**[0057]**In the above discussed parameter value optimization, one exemplary error determination is expressed in the following equation. For example, an amount of the data fidelity error ε is determined for a particular image volume x

^{n}based upon the same equation.

**( x n ) = ( 1 N i = 0 i < N ( D i R i n ( x n ) - R i 0 ) p ) 1 p ##EQU00006##**

**where i is a ray index ranging from**0 to N, which is N

_{view}N

_{seg}N

_{ch}. N

_{view}denotes a number of views, N

_{seg}denotes a number of segments, and N

_{ch}denotes a number of channels. D

_{i}is a statistical weight corresponding to each measurement of the ray i. R° denotes original raw data, and R

^{n}denotes reprojected data from volume x

^{n}. ρ is an arbitrarily selected number. For example, if ρ=2, the right side of the above equation resembles root mean square error (RMSE). Although RMSE is suitable if data differences have normal distribution, RMSE provides a large weight on outliers. On the other hand, if ρ=1, the right side of the above equation resembles mean absolute error (MAE), which is more suitable in general for non-Gaussian variables. The arbitrarily selected value of p=1 seems more stable.

**[0058]**Now referring to FIG. 10, a graph illustrates the error amount after of the regularization and the relaxation in one exemplary process according to the current invention. The graph indicates an error amount on the Y axis after each of the regularization and the relaxation over a number of iterations on the X axis. In the particular embodiment as shown, the error amount gradually decreases over a number of iterations. In general, during each of the iterations, the error amount goes down after SART or the relaxation while the error amount goes up after TV or the regularization. Although the above decrease-increase cycle in error continues over a number of iterations, the overall error amount gradually decreases as the iteration is repeated.

**[0059]**Now referring to FIG. 11, a graph illustrates an optimal relationship between the data fidelity update and a regularization update over a course of iterations in an exemplary process according to the current invention. The X axis indicates a noise amount, n while the Y axis indicates an error amount ε. The graph illustrates that a final image x.sup.(n) is expressed by a summation of two vectors including a data fidelity update vector V2 and a regularization update V1 along a predetermined Geodesic curve over iterations. The predetermined Geodesic curve is a function that minimizes the energy of the curve so that the coefficients have the minimal values. In one exemplary process, the data fidelity update is a simultaneous arithmetic reconstructive technique (SART) update while the regularization update is a total variation (TV) update. From one analysis based upon a predetermined Geodesic curve that the exemplary process starts with a zero seed. During the initial iterations, the SART update should be strong while the TV update should be weak. During the middle iterations, the SART update and the TV update should balanced with each other so as to stay on the geodesic curve. Noise increase is optionally acceptable as long as an overall cost function reduces. During the final iterations, both the SART update and the TV update are small. Although the key is to avoid error increase, the exemplary process obviously cannot reach a point (0, 0) by progressing along the Geodesic curve.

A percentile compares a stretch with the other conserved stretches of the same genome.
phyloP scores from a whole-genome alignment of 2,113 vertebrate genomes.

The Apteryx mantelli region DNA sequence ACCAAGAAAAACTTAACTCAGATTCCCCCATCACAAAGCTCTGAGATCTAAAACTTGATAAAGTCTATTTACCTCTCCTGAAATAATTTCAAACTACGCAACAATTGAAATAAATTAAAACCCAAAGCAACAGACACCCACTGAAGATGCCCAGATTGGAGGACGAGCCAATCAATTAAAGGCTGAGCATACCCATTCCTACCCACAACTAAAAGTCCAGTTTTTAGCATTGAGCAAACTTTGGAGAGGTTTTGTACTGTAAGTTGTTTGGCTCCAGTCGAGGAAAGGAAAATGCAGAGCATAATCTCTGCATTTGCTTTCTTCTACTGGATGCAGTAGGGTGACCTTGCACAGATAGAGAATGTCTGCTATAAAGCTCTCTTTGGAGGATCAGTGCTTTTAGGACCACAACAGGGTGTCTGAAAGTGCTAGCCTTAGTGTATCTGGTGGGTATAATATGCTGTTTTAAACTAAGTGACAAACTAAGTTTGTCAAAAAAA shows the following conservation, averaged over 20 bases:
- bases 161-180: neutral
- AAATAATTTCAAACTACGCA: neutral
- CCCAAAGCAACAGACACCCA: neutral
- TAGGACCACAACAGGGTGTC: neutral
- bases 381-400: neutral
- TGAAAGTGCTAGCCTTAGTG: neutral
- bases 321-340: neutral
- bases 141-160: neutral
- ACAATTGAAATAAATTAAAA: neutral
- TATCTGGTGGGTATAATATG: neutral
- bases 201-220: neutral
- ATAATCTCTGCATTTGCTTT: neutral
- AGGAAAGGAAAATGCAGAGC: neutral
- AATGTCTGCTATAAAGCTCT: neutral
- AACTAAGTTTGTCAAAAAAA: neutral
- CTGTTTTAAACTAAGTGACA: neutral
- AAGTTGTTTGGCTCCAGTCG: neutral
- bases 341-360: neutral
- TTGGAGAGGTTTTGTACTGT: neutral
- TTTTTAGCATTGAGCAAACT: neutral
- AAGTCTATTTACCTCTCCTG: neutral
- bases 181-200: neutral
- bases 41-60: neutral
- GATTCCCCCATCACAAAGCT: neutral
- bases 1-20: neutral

**[0060]**In this regard, to analyze iteration convergence, the slopes of the predetermined Geodesic curve are determined. That is, the slope m

_{s}of V1 and the m

_{R}of V2 are respectively defined as follows:

**m**

_{S}=|Δε

_{S}/Δn

_{S}|

**m**

_{R}=|ε

_{R}/Δn

_{R}|

**[0061]**To ascertain that a predetermined algorithm converges, the final image stays on the predetermined Geodesic curve. That is, to have the converging effect, the slopes should have a m

_{S}>m

_{R}. Once m

_{S}=m

_{R}is reached, additional iterations no longer converge. Note also that once m

_{S}=M

_{R}is reached, the denominator AD-BC of

**[ α β ] = 1 AD - BC [ D - B - C A ] [ G H ] . ##EQU00007##**

**collapses**, and optimal parameter values cannot be found.

**[0062]**Now referring to FIG. 12, a graph illustrates that the update image depends upon a third additional weight parameter λ in controlling error and noise according to the current invention. In general, error and noise may be optionally controlled by an additional parameter as an image x

_{R}.sup.(n) is updated based upon the data fidelity update x

_{S}.sup.(n) and the regularization update x

_{R}.sup.(n). The final image x.sup.(n) is expressed by λx

_{S}.sup.(n)+(1-λ)x

_{R}.sup.(n) in relation to the two updates, and error and noise in the final image depend upon a value of the third additional weight parameter λ. In other words, the noise-resolution is optionally controlled by the third additional weight parameter λ. As the λ value increases to 1, the error decreases while the noise increases. In other words, the image x.sup.(n) becomes more like a SART image with a sharp appearance but a noisy background. On the other hand, as the λ, value decreases, the error increases while the noise decreases.

**[0063]**Now referring to FIG. 13A, an exemplary image illustrates a reconstructed image of the swine abdomen using a prior art filtered back projection technique. FIG. 13B is another exemplary image illustrating a reconstructed image of the swine abdomen using a technique with the optimized coefficients according to the current invention.

**[0064]**It is to be understood, however, that even though numerous characteristics and advantages of the present invention have been set forth in the foregoing description, together with details of the structure and function of the invention, the disclosure is illustrative only, and that although changes may be made in detail, especially in matters of shape, size and arrangement of parts, as well as implementation in software, hardware, or a combination of both, the changes are within the principles of the invention to the full extent indicated by the broad general meaning of the terms in which the appended claims are expressed.